from The American Heritage® Dictionary of the English Language, 4th Edition
- n. A station between principal stations on a route, as of a railroad.
from Wiktionary, Creative Commons Attribution/Share-Alike License
- n. A small railway station between the principal stations or a station where the train stops only on a signal.
- n. A service area or temporary lodging used during a longer journey.
from the GNU version of the Collaborative International Dictionary of English
- n. an intermediate station between principal stations on a line of travel, especially on a railroad.
from The Century Dictionary and Cyclopedia
- n. A station intermediate between principal stations on a railroad.
from WordNet 3.0 Copyright 2006 by Princeton University. All rights reserved.
- n. a stopping place on a journey
- n. a small railway station between the principal stations or a station where the train stops only on a signal
Sorry, no etymologies found.
Still, since their mauntery served as a way station for those who acted upon the stage of the world, the good sisters considered themselves at least as broad-minded as any other cloistered soul.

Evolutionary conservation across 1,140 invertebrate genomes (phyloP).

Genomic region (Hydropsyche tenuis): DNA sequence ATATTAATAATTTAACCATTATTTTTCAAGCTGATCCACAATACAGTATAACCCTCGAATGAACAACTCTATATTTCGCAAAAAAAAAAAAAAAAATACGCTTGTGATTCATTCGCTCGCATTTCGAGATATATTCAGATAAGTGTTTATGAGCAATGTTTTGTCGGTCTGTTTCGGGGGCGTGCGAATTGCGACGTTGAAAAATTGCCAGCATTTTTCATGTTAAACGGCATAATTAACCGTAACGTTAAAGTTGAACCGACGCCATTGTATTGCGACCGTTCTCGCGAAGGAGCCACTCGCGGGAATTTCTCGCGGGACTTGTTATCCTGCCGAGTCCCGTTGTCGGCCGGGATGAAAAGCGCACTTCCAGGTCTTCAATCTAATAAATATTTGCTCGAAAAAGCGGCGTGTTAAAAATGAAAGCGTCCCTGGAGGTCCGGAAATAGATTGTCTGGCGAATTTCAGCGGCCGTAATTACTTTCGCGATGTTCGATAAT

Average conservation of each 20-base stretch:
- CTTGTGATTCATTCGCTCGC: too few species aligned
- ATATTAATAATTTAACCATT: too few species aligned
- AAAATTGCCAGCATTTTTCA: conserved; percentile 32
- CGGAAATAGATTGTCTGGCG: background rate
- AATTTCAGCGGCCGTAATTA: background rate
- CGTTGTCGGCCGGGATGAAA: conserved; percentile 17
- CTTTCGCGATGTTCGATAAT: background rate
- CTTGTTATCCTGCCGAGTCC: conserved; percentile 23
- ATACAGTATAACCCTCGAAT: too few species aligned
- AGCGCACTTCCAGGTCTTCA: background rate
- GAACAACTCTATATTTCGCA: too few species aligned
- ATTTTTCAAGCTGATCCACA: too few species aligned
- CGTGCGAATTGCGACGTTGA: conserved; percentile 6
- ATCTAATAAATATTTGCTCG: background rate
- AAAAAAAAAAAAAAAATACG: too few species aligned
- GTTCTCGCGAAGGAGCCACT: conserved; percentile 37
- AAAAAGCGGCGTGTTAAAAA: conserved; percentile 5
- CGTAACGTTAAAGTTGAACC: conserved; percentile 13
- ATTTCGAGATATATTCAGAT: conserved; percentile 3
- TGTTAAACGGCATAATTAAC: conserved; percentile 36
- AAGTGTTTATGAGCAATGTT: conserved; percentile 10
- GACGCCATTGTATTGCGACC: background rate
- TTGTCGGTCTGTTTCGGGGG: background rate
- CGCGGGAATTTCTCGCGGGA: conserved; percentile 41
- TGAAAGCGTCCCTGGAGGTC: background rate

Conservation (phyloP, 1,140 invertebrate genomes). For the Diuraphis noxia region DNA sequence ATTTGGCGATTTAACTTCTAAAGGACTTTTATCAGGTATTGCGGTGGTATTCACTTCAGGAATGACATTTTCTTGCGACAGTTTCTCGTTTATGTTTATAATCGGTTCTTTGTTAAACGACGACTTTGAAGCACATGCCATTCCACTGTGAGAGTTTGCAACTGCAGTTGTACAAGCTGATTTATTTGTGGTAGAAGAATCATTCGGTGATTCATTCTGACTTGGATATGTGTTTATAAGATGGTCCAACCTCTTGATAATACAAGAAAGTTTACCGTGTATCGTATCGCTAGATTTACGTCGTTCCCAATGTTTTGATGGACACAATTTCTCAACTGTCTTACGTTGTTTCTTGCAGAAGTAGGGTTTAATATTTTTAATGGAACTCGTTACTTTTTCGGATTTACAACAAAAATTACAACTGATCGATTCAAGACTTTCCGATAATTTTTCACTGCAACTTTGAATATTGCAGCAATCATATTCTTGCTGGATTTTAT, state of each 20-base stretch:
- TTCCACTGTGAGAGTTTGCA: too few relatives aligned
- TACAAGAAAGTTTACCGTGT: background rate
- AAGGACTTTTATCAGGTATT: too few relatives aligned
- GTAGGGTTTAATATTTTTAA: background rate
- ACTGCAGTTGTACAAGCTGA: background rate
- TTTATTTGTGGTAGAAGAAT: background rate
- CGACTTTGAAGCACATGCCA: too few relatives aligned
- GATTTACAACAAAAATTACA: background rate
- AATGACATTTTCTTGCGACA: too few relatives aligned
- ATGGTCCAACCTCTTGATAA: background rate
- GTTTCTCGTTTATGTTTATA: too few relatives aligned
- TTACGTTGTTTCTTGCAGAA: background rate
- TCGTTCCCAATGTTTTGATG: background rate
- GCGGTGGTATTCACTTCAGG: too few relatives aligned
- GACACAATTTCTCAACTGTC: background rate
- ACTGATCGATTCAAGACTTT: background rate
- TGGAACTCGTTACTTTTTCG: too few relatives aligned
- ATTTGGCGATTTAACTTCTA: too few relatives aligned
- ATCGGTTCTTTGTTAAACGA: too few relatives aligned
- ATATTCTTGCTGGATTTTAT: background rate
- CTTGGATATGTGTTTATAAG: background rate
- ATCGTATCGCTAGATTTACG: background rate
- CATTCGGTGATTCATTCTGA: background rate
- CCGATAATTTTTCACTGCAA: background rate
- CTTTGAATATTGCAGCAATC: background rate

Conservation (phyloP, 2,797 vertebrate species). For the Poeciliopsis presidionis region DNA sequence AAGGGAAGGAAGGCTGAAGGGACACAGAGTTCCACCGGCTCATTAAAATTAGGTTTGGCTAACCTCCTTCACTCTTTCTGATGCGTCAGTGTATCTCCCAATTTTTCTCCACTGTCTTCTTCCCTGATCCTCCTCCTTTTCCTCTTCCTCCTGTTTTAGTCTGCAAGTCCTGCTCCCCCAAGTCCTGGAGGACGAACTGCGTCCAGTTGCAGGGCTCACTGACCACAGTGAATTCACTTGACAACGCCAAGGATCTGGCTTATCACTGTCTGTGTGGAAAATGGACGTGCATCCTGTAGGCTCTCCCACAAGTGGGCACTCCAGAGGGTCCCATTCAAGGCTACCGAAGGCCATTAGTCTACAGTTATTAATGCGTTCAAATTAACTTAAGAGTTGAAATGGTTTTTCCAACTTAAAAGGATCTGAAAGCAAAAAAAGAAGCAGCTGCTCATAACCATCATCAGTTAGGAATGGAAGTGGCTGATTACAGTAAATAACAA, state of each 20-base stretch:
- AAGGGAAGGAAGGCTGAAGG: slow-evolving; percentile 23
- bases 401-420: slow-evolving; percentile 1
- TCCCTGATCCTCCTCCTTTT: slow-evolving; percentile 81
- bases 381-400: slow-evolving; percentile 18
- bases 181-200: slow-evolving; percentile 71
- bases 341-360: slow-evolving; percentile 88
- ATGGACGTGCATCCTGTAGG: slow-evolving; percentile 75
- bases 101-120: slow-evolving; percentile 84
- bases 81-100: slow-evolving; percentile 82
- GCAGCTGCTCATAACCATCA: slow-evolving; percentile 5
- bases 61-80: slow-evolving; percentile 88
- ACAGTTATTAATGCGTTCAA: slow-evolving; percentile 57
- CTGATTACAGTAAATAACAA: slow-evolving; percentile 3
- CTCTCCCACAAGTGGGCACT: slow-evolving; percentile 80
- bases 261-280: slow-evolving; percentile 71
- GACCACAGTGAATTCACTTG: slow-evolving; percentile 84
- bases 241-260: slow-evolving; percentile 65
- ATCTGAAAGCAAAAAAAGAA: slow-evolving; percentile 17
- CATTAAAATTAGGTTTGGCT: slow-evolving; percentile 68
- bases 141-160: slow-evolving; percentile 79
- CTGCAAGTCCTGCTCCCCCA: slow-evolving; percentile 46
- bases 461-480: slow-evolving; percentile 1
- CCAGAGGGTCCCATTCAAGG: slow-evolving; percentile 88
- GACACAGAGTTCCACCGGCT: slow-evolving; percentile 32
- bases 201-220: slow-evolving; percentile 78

But Kirk preferred to think of the Graveyard of Lost Ships as a way station en route to their real destination—the Enterprise.
Besides, the Portuguese favored Réunion over Mauritius as a way station in the Mascarenes, yet Réunion didn’t end up cursed with a permanent infestation of monkeys.
MAURITIUS WAS a way station for another notable voyage, made by one Abel Tasman in 1642.
It was a large building, evidently a way station between Plasencia and Talavera, and behind it was a courtyard with big cypress trees beneath which were tables and benches.
They ran a small lodge, a way station really, up the Alta Madre de Dios, catering to the occasional parties of tourists and scientists and photographers who came to gaze with snooty self-importance at the jungle.